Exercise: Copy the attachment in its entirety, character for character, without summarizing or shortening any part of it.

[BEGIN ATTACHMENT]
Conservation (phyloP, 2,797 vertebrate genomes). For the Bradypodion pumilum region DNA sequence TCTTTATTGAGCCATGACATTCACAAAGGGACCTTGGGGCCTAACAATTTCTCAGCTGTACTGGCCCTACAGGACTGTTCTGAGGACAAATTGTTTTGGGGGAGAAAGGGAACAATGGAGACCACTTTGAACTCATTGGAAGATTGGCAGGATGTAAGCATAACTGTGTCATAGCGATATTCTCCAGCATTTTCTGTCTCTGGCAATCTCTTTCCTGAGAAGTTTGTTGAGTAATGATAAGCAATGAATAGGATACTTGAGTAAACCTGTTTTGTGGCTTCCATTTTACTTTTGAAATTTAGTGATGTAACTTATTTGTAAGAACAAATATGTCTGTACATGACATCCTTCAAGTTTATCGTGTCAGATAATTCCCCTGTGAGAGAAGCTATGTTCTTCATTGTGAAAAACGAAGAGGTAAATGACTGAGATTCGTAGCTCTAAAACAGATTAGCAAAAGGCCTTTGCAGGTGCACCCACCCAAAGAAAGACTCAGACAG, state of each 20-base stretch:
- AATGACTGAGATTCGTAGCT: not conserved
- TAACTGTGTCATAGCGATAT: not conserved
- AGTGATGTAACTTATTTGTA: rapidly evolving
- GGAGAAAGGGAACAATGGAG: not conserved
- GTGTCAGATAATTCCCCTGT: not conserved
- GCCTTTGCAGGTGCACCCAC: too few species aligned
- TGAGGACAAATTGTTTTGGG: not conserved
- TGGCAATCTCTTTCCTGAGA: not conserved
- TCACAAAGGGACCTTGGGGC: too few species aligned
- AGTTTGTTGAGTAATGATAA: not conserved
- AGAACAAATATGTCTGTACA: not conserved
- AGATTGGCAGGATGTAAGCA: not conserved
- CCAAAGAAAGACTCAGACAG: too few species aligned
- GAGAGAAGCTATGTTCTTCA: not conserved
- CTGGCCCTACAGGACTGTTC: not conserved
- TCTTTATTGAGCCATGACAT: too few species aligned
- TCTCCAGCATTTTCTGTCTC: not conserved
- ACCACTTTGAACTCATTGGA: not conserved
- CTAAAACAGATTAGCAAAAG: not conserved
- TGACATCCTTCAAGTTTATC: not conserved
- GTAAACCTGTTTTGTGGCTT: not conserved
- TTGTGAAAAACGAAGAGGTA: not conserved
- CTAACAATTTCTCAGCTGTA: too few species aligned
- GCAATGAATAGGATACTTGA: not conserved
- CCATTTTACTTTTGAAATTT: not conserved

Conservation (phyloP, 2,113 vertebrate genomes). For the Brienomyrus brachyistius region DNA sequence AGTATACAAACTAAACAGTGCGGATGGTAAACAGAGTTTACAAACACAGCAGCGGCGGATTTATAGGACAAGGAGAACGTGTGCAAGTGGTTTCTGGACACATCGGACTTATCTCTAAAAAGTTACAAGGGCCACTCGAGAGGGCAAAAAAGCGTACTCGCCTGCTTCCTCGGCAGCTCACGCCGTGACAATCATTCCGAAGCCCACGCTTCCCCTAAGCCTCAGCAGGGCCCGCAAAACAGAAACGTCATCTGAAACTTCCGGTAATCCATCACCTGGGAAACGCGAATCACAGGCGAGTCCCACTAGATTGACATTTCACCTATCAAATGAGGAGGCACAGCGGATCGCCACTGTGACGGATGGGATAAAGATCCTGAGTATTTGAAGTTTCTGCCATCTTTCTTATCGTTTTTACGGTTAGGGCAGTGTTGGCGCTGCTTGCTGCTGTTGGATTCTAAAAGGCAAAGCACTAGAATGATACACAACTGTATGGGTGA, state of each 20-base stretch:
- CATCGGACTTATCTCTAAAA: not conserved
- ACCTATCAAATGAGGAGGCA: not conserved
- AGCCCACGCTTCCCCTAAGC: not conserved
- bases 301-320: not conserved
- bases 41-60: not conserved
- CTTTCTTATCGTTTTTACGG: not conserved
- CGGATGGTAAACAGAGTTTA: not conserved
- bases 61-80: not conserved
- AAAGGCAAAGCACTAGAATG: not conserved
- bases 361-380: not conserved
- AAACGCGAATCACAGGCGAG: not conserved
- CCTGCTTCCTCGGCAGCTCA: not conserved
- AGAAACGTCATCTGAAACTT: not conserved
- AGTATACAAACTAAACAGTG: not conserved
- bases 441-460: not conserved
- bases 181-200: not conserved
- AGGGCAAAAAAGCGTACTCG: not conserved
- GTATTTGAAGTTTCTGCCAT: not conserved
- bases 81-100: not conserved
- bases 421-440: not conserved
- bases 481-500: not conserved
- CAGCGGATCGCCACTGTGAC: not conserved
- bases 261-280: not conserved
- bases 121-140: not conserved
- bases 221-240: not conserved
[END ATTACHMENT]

Conservation (phyloP, 2,797 vertebrate genomes). For the Bradypodion pumilum region DNA sequence TCTTTATTGAGCCATGACATTCACAAAGGGACCTTGGGGCCTAACAATTTCTCAGCTGTACTGGCCCTACAGGACTGTTCTGAGGACAAATTGTTTTGGGGGAGAAAGGGAACAATGGAGACCACTTTGAACTCATTGGAAGATTGGCAGGATGTAAGCATAACTGTGTCATAGCGATATTCTCCAGCATTTTCTGTCTCTGGCAATCTCTTTCCTGAGAAGTTTGTTGAGTAATGATAAGCAATGAATAGGATACTTGAGTAAACCTGTTTTGTGGCTTCCATTTTACTTTTGAAATTTAGTGATGTAACTTATTTGTAAGAACAAATATGTCTGTACATGACATCCTTCAAGTTTATCGTGTCAGATAATTCCCCTGTGAGAGAAGCTATGTTCTTCATTGTGAAAAACGAAGAGGTAAATGACTGAGATTCGTAGCTCTAAAACAGATTAGCAAAAGGCCTTTGCAGGTGCACCCACCCAAAGAAAGACTCAGACAG, state of each 20-base stretch:
- AATGACTGAGATTCGTAGCT: not conserved
- TAACTGTGTCATAGCGATAT: not conserved
- AGTGATGTAACTTATTTGTA: rapidly evolving
- GGAGAAAGGGAACAATGGAG: not conserved
- GTGTCAGATAATTCCCCTGT: not conserved
- GCCTTTGCAGGTGCACCCAC: too few species aligned
- TGAGGACAAATTGTTTTGGG: not conserved
- TGGCAATCTCTTTCCTGAGA: not conserved
- TCACAAAGGGACCTTGGGGC: too few species aligned
- AGTTTGTTGAGTAATGATAA: not conserved
- AGAACAAATATGTCTGTACA: not conserved
- AGATTGGCAGGATGTAAGCA: not conserved
- CCAAAGAAAGACTCAGACAG: too few species aligned
- GAGAGAAGCTATGTTCTTCA: not conserved
- CTGGCCCTACAGGACTGTTC: not conserved
- TCTTTATTGAGCCATGACAT: too few species aligned
- TCTCCAGCATTTTCTGTCTC: not conserved
- ACCACTTTGAACTCATTGGA: not conserved
- CTAAAACAGATTAGCAAAAG: not conserved
- TGACATCCTTCAAGTTTATC: not conserved
- GTAAACCTGTTTTGTGGCTT: not conserved
- TTGTGAAAAACGAAGAGGTA: not conserved
- CTAACAATTTCTCAGCTGTA: too few species aligned
- GCAATGAATAGGATACTTGA: not conserved
- CCATTTTACTTTTGAAATTT: not conserved

Conservation (phyloP, 2,113 vertebrate genomes). For the Brienomyrus brachyistius region DNA sequence AGTATACAAACTAAACAGTGCGGATGGTAAACAGAGTTTACAAACACAGCAGCGGCGGATTTATAGGACAAGGAGAACGTGTGCAAGTGGTTTCTGGACACATCGGACTTATCTCTAAAAAGTTACAAGGGCCACTCGAGAGGGCAAAAAAGCGTACTCGCCTGCTTCCTCGGCAGCTCACGCCGTGACAATCATTCCGAAGCCCACGCTTCCCCTAAGCCTCAGCAGGGCCCGCAAAACAGAAACGTCATCTGAAACTTCCGGTAATCCATCACCTGGGAAACGCGAATCACAGGCGAGTCCCACTAGATTGACATTTCACCTATCAAATGAGGAGGCACAGCGGATCGCCACTGTGACGGATGGGATAAAGATCCTGAGTATTTGAAGTTTCTGCCATCTTTCTTATCGTTTTTACGGTTAGGGCAGTGTTGGCGCTGCTTGCTGCTGTTGGATTCTAAAAGGCAAAGCACTAGAATGATACACAACTGTATGGGTGA, state of each 20-base stretch:
- CATCGGACTTATCTCTAAAA: not conserved
- ACCTATCAAATGAGGAGGCA: not conserved
- AGCCCACGCTTCCCCTAAGC: not conserved
- bases 301-320: not conserved
- bases 41-60: not conserved
- CTTTCTTATCGTTTTTACGG: not conserved
- CGGATGGTAAACAGAGTTTA: not conserved
- bases 61-80: not conserved
- AAAGGCAAAGCACTAGAATG: not conserved
- bases 361-380: not conserved
- AAACGCGAATCACAGGCGAG: not conserved
- CCTGCTTCCTCGGCAGCTCA: not conserved
- AGAAACGTCATCTGAAACTT: not conserved
- AGTATACAAACTAAACAGTG: not conserved
- bases 441-460: not conserved
- bases 181-200: not conserved
- AGGGCAAAAAAGCGTACTCG: not conserved
- GTATTTGAAGTTTCTGCCAT: not conserved
- bases 81-100: not conserved
- bases 421-440: not conserved
- bases 481-500: not conserved
- CAGCGGATCGCCACTGTGAC: not conserved
- bases 261-280: not conserved
- bases 121-140: not conserved
- bases 221-240: not conserved